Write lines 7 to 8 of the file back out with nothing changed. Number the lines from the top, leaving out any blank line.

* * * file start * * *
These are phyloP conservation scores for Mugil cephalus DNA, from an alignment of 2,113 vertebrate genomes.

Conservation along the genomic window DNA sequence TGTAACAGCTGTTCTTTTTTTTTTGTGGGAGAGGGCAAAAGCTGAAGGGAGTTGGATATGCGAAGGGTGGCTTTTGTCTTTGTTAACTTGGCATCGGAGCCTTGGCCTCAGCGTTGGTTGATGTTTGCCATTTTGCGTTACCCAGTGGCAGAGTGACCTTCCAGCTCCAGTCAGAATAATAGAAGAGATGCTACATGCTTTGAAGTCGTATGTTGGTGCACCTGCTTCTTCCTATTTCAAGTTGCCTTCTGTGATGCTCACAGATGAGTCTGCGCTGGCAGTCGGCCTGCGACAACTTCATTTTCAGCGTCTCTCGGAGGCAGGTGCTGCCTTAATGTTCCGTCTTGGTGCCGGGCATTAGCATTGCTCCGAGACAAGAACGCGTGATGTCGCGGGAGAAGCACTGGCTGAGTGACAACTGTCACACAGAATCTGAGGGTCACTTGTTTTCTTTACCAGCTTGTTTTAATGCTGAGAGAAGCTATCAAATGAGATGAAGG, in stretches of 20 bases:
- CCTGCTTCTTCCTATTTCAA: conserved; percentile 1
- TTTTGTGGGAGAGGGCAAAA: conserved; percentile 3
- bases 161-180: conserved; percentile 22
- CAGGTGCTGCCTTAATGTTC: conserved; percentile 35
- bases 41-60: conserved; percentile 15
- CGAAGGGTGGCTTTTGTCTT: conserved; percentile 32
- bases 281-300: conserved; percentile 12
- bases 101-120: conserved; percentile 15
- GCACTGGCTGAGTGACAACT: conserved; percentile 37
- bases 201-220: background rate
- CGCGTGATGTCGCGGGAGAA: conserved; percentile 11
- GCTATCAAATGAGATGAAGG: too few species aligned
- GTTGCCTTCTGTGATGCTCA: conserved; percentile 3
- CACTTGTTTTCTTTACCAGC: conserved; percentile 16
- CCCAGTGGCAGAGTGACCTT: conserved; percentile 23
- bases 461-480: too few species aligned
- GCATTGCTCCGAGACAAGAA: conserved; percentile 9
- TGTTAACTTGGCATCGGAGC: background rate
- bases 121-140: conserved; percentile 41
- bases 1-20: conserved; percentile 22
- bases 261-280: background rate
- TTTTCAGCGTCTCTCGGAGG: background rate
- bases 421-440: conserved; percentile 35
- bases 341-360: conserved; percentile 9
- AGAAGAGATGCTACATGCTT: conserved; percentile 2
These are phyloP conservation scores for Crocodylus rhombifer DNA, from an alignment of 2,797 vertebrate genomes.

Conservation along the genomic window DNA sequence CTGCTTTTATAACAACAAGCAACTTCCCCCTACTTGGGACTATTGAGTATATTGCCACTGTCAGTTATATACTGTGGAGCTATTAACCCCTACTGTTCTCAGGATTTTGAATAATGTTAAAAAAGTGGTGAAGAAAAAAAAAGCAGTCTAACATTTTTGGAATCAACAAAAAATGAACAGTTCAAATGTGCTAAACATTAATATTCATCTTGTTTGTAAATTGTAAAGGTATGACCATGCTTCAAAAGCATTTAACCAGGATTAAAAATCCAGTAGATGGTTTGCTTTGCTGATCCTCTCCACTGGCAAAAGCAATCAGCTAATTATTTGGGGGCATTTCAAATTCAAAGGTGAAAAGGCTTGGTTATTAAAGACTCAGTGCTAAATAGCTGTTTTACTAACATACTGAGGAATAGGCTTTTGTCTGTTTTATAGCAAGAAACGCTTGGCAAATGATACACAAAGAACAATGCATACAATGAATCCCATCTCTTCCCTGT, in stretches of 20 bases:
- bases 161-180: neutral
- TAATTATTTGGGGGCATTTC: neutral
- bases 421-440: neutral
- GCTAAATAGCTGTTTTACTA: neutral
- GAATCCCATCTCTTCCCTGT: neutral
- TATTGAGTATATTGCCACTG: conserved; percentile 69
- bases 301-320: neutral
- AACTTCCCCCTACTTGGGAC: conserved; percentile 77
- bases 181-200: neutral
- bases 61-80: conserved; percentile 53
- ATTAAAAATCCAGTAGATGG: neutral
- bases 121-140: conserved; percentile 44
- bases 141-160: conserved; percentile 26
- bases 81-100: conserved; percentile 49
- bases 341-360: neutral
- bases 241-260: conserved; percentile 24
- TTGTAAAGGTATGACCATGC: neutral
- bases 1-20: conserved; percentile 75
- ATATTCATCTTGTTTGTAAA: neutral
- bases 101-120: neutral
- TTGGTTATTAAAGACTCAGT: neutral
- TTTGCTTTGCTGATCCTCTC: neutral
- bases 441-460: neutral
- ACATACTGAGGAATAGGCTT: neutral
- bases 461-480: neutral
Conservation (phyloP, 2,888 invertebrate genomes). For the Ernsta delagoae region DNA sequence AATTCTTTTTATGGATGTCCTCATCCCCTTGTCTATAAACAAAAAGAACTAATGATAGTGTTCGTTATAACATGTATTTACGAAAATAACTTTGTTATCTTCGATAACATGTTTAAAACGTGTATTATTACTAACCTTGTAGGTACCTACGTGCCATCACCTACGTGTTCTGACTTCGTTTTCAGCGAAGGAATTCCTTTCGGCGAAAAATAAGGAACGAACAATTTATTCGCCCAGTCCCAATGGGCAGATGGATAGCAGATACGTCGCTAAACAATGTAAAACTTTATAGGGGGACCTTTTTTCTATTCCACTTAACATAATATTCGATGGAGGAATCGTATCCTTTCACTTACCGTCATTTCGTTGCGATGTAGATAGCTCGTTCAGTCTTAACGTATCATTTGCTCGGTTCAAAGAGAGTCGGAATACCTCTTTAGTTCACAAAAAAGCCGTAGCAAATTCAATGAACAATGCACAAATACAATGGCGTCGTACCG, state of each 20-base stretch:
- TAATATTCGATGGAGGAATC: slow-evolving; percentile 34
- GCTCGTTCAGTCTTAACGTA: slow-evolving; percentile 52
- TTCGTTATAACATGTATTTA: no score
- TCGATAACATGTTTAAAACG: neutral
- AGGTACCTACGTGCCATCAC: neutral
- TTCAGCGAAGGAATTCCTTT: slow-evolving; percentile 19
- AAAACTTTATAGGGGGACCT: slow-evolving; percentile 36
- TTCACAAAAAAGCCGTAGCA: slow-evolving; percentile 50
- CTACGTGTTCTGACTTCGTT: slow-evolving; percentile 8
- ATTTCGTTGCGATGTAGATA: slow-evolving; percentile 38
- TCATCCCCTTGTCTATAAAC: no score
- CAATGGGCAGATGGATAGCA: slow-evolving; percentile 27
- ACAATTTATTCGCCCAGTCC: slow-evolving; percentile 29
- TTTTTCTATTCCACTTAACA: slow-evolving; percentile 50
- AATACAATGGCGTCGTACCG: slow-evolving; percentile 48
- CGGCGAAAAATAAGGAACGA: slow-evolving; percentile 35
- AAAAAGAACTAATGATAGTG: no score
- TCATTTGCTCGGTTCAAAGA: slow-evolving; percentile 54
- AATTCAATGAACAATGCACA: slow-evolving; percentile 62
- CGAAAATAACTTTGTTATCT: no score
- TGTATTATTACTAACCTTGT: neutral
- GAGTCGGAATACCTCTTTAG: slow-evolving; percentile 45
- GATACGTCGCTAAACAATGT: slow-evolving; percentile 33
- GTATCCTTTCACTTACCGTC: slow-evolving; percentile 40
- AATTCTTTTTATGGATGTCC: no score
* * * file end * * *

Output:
- bases 41-60: conserved; percentile 15
- CGAAGGGTGGCTTTTGTCTT: conserved; percentile 32